Wordsmith 

In the year-long period following her almost overnight, incredibly rapid speech development, Frances was given to inventing words and phrases that served whatever purpose she might require at the moment.

She definitely caused a lot of stifled laughter.

For example, at the new age of three, when her older sister was sick one time, Frances held her own ear and claimed that she had “polka-dot earness”. My journal from that day reads:

“May 10, 2010

POLKA-DOT EARNESS

Acute condition of unknown etiology. Characterized by tears and sudden need for attention, relapses and remits in direct relationship to presence/absence of older sibling receiving attention. Refractory to treatment that does not include the application of ice.”

We haven’t let her forget that one unbearable ailment. ­čśë

Letter perfect

When she was 18 months, it seemed hard to get Frances’s attention. It always had been, but because of her interest in letters, I ended up noticing more acutely.

She carried around a bag of Bananagrams (letter tiles) all the time. She would shove it into my hands, and I would say, “Oh, you want me to make words for you?”

We would sit on the floor in the living room, and I would empty the bag of letter tiles. Then, I’d arrange letters into small words and read them to her.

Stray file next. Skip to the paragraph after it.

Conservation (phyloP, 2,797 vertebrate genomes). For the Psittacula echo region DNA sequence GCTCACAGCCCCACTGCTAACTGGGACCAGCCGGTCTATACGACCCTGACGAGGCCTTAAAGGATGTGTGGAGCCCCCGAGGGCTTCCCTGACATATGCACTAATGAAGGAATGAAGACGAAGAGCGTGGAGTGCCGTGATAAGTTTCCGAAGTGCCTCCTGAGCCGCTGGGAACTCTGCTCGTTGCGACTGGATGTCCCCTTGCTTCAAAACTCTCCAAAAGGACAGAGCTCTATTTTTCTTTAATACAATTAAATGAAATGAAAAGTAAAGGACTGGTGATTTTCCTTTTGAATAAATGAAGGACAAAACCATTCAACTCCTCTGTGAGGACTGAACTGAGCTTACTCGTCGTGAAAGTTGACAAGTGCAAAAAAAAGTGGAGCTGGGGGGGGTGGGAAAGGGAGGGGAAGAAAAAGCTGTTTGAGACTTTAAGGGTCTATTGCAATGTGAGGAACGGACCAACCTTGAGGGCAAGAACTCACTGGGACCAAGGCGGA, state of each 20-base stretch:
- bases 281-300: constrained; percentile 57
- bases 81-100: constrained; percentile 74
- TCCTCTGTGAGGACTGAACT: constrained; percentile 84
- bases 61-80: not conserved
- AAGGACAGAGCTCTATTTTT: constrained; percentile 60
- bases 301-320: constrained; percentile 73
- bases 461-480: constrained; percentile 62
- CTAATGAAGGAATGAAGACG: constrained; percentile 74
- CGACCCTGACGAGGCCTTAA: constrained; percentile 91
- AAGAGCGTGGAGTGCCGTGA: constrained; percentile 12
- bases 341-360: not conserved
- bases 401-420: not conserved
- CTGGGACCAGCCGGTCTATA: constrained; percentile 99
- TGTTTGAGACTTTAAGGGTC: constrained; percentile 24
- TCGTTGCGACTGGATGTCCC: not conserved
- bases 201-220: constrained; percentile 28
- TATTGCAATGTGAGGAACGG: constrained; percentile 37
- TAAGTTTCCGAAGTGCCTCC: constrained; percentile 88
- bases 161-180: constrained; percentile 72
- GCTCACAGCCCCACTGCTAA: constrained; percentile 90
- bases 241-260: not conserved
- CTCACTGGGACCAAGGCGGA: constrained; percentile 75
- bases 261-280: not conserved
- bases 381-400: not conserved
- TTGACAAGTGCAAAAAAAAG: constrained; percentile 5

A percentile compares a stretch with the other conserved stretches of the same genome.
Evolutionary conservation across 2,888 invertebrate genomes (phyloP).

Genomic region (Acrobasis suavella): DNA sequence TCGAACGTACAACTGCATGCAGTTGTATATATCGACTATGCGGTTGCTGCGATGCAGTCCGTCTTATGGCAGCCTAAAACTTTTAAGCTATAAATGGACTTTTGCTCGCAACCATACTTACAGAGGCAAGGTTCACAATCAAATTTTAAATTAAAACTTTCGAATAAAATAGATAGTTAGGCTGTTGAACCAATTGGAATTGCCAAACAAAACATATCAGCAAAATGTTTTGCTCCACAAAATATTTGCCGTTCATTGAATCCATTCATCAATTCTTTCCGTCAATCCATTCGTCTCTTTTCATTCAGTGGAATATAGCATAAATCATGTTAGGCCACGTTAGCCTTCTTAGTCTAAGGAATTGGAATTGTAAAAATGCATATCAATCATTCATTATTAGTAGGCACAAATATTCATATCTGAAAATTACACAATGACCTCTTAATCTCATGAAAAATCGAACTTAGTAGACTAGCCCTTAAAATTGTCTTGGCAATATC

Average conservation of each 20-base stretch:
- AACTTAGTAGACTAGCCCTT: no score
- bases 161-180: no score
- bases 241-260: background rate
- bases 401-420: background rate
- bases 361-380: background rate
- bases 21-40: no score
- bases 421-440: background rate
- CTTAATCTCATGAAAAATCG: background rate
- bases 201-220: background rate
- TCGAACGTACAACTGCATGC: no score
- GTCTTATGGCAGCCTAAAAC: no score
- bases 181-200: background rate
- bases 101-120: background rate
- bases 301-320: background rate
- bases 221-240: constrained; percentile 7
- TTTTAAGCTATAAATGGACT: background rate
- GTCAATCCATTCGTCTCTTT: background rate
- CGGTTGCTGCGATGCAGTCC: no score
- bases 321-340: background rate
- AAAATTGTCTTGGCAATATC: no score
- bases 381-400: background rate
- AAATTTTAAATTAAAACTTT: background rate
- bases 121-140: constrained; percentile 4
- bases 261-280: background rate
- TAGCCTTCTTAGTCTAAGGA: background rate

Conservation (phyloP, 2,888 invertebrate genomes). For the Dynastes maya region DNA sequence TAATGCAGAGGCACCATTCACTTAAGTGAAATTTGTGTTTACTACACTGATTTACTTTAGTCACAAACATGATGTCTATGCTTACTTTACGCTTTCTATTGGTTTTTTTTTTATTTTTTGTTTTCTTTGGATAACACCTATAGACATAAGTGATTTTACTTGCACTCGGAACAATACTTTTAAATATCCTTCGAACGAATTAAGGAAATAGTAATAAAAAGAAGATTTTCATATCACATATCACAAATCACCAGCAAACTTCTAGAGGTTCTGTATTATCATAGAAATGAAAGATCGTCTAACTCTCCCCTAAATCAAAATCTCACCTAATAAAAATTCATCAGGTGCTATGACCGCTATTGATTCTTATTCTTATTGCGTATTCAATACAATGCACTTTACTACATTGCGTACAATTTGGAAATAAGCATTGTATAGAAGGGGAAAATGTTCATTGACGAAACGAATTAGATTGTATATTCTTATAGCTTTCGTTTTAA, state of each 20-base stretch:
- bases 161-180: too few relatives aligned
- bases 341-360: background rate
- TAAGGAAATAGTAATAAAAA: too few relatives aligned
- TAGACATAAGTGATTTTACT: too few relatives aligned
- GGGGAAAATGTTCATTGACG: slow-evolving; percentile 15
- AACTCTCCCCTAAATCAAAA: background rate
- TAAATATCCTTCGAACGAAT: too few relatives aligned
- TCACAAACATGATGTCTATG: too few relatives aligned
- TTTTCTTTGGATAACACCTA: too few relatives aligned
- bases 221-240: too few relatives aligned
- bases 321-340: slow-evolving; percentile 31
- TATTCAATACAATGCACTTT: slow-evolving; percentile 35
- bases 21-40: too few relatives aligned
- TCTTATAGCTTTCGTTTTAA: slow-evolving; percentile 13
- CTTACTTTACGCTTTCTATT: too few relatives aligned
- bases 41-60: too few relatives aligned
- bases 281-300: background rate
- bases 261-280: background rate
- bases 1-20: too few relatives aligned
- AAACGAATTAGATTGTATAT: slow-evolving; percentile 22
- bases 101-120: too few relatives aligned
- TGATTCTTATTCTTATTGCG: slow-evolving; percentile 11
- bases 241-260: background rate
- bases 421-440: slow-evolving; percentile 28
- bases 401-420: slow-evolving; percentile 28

By 24 months, she identified all letters and knew if they were upside down or sideways. 

Eventually, though our letter game continued, she needed me less. One day, I said, “Are you making a word?” (In a video of this conversation, I ask her many times.) Finally, she answered, without looking up, “Letters make words.”

From that point on, I was a little uneasy about the fact that she seemed deaf so much of the time, yet she COULD hear me as she clearly demonstrated in the video. (We knew that her hearing was fine as she had been tested.) It was very confusing.

When she was 27 months, while at the ophthalmologist, I explained that the picture set was unnecessary: she could handle the letters for her exam. She was able to name all the letters that she could see, and the technician was shocked. 

I explained that she wasn’t reading: Frances just knew the letters. What was even more unusual was that she had an incredible attention span with letters and could sit for an hour with her tiles (and then books).

By the age of three, though letters were still a big deal for her, Frances’s intense interest included numbers.